On April 3, 2017, the UK Treasury’s Office of Financial Sanctions Implementation (OFSI) announced new penalties for economic sanctions violations of £1 Million or 50% of the value of the transaction, whichever is higher. As a result, this new detective has a powerful new enforcement tool, and it may be taking notes from the aggressive U.S. sanctions enforcers.

Never trust to general impressions, my boy, but concentrate yourself upon details– Sherlock Holmes, A Case of Identity

Taking our cue from the legendary Baker Street sleuth, we examine the details of the new OFSI.

Mandate. Pursuant to the Policing and Crime Act 2017 (the 2017 Act), the OFSI will enforce financial sanctions imposed by the United Nations and European Union. As the developments of Brexit unfold, the UK may adopt its own sanctions regime that would likely be enforced by the OFSI independently of UN sanctions.

Jurisdiction. The OFSI will investigate any sanctions violation for which it finds there is a UK nexus – such as a violation by the overseas office of a UK entity, a payment transiting the UK banking system, a financial instrument purchased in the UK and held overseas, or a transaction directed from the UK. The Office will not be limited to investigation and enforcement of violations that occur within UK borders. Additionally, the OFSI has stated that, if it identifies violations of financial sanctions in another jurisdiction, it may use its information-sharing powers to pass details to relevant authorities outside the UK.

What one man can invent another can discover – Sherlock Holmes, The Adventure of the Dancing Men

Following Mr. Holmes’s aphorism, we take a look at what might constitute a sanctions violation, and how the OFSI might respond.

Violations. The OFSI may impose a penalty where it finds two things:

  1. A person fails to comply with an obligation under sanctions legislation; and
  2. That person knew or had reasonable cause to suspect that an act or omission would result in a violation under UK sanctions.

Penalties. In all cases, the OFSI may implement up to a £1,000,000 penalty. In a case where the breach or failure relates to particular funds and it is possible to estimate the value of the funds or economic resources, the OFSI may impose a penalty of 50% of the estimated value of the funds or resources, if that amount is greater than £1M.

Individual Liability. The 2017 Act provides for penalties on both a company and its officers, directors, and management. That means that the OSFI will consider the imposition and level of penalty on an officer of a company separately from the penalty on the company itself.

Mitigation. The OFSI will may also induce cooperation from sanctions violators by offering mitigation credit for voluntary self-disclosures. The OFSI will accept disclosures from persons who identify their own sanctions violations. The Office will offer up to 50% penalty mitigation for serious offenses and 30% mitigation for very serious offenses in exchange for an appropriate disclosure and cooperation.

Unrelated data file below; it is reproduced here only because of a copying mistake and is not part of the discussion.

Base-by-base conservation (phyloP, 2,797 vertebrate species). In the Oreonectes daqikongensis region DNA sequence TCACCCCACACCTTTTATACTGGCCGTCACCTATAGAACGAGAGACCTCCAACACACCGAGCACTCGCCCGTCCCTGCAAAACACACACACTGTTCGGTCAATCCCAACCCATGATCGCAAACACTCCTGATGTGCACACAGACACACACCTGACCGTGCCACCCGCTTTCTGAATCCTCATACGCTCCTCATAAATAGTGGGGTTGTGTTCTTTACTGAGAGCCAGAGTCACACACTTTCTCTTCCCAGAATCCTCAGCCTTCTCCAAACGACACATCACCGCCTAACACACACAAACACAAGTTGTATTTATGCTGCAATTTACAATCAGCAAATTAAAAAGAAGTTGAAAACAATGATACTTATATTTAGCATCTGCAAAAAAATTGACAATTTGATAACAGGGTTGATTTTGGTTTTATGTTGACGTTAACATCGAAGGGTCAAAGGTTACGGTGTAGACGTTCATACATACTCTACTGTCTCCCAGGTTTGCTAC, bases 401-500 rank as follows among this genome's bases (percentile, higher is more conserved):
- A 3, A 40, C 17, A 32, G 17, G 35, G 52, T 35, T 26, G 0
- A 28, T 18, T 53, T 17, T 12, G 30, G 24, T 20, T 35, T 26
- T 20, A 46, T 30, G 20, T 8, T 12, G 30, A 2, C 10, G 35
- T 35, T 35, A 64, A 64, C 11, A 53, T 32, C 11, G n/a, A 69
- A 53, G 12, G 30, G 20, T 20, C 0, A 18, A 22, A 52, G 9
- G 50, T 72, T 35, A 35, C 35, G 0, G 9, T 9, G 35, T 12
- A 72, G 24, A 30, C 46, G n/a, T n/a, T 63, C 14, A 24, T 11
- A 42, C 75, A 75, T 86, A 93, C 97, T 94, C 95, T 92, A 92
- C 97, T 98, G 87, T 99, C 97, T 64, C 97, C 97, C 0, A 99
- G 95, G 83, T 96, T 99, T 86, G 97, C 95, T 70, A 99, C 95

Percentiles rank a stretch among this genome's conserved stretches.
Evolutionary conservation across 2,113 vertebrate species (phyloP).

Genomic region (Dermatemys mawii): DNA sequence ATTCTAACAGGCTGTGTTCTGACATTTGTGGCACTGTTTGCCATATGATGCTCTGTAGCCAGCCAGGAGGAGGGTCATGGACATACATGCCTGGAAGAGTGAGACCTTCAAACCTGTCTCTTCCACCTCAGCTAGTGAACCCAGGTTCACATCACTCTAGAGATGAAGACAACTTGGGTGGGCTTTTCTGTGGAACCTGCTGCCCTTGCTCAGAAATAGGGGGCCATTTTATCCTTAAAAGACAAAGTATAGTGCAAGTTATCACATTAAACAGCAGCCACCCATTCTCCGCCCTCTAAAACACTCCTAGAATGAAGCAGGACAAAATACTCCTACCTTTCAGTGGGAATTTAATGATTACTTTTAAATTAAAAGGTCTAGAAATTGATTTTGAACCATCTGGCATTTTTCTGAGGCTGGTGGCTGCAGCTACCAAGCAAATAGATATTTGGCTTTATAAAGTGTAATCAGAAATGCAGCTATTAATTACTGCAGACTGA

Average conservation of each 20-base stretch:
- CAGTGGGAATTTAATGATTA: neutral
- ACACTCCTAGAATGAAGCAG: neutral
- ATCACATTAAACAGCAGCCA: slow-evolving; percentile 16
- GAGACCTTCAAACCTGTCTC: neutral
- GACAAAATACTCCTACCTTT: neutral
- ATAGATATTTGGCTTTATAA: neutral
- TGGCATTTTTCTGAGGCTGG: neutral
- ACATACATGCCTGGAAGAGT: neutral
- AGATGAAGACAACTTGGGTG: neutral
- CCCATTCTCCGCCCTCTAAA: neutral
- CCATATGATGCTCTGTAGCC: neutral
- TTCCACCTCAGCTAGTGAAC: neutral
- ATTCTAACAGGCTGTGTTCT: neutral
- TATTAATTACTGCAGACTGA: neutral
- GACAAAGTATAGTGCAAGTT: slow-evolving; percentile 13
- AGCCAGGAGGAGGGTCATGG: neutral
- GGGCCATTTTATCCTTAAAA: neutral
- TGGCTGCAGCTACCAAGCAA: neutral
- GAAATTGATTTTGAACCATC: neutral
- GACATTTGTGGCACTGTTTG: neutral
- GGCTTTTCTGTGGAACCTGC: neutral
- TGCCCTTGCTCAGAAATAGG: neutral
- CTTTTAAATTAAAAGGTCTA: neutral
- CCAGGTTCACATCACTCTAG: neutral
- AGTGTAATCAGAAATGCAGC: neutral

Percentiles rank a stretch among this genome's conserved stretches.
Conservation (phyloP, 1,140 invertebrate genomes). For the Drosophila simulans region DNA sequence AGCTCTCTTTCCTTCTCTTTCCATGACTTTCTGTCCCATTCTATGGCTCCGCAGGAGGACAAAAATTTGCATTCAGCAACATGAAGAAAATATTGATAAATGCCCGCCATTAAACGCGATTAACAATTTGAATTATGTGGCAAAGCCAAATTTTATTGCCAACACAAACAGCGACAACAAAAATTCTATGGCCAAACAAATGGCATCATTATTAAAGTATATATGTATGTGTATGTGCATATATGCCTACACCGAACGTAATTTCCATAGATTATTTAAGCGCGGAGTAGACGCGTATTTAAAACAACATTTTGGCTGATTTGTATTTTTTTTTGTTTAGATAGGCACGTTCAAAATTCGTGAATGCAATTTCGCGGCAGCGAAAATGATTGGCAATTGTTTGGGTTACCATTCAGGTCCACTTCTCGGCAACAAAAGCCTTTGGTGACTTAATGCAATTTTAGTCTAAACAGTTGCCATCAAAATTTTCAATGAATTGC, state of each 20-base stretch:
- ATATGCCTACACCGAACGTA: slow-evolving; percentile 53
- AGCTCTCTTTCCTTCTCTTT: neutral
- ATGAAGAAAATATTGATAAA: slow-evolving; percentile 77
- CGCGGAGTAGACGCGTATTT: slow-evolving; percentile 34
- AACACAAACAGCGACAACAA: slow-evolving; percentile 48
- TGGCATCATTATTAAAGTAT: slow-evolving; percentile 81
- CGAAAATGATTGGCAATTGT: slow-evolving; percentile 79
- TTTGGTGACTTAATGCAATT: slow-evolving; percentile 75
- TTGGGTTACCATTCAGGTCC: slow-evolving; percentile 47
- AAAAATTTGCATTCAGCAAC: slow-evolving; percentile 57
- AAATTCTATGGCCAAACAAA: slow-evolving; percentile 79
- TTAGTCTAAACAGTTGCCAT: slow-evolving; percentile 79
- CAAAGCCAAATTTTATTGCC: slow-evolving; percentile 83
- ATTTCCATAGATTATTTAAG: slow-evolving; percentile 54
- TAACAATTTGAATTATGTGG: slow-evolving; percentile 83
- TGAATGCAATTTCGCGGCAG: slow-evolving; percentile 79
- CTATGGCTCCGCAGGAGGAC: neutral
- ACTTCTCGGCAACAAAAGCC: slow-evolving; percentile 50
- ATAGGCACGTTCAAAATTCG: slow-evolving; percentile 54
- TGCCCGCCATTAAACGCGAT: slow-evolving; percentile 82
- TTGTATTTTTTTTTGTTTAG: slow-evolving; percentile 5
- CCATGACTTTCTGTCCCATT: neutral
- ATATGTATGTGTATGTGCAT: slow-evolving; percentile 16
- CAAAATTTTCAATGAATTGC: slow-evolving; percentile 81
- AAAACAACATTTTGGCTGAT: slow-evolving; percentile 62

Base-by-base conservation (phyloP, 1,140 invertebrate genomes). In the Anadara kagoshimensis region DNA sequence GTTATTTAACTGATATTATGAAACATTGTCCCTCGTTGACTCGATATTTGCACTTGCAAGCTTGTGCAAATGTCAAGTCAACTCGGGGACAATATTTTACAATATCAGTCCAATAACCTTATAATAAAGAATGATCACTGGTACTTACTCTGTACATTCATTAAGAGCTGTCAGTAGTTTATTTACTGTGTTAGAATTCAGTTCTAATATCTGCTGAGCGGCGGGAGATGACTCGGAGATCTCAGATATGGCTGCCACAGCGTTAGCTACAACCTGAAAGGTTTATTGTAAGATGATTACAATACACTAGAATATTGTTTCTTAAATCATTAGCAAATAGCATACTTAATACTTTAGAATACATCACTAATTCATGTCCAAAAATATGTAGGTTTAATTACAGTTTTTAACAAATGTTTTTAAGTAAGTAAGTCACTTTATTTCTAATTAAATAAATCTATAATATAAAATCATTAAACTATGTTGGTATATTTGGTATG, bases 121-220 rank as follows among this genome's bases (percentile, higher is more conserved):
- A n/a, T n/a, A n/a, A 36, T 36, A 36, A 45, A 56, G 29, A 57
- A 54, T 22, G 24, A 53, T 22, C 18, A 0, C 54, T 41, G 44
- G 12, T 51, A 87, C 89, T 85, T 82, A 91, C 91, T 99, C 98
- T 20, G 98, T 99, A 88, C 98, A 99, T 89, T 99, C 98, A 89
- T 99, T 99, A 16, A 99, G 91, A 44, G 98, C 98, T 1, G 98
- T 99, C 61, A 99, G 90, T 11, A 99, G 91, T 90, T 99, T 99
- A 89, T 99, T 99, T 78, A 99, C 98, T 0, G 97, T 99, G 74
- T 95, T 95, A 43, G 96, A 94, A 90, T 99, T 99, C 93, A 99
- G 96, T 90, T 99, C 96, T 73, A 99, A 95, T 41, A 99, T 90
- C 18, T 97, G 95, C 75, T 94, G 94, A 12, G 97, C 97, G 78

“It is a capital mistake to theorise before one has data. Insensibly one begins to twist facts to suit theories, instead of theories to suit facts.” – Sherlock Holmes, A Scandal in Bohemia

It is true that the new OFSI does not have a history for us to examine to deduce how it might pursue sanctions violations. However, the UK government has signaled that the office might take its cues from its U.S. cousin, the Office of Foreign Assets Control. Assuming that you have been actively following this blog (and of course we believe that is a fair assumption), you will have seen reports the massive enforcement penalties leveled against U.S. and non-U.S. companies for violations of U.S. sanctions. The largest penalty, imposed on BNP Paribas in the summer of 2014, ran to nearly $9 Billion (and that does not include what they paid in legal fees!)

If the OFSI adopts the approach that OFAC has taken in recent years, the office will focus its fire on financial transactions. London is a hub for international finance. The number of transactions that arise out of UK financial instruments or that transit the UK banking system will provide the OFSI a fast-flowing stream in which to fish for violators.

“As a rule, the more bizarre a thing is, the less mysterious it proves to be.” – Sherlock Holmes, The Red Headed League

In March of 2019, it is possible that the UK will no longer be enforcing EU sanctions regulations. In that case, the country must adopt its own set of trade restrictions based on its own foreign policy. That shift would significantly increase the autonomy of the OFSI, but it is not yet clear how what direction a post-Brexit sanctions regime would take. The UK may choose to draw closer to the United States by aligning its sanctions regime more with U.S. regulations. On the other hand, as nervous financial institutions look at moves to mainland Europe, the UK may see an advantage in relaxing its sanctions regulations to invite a wider range of transactions to come through London.

When you have eliminated the impossible, whatever remains, however improbable, must be the truth. – Sherlock Holmes, The Sign of the Four

As with any development in international trade controls, we will continue to follow the progress of the OFSI. We will report back here with any relevant developments as well as our analysis of the direction we believe the Office will take.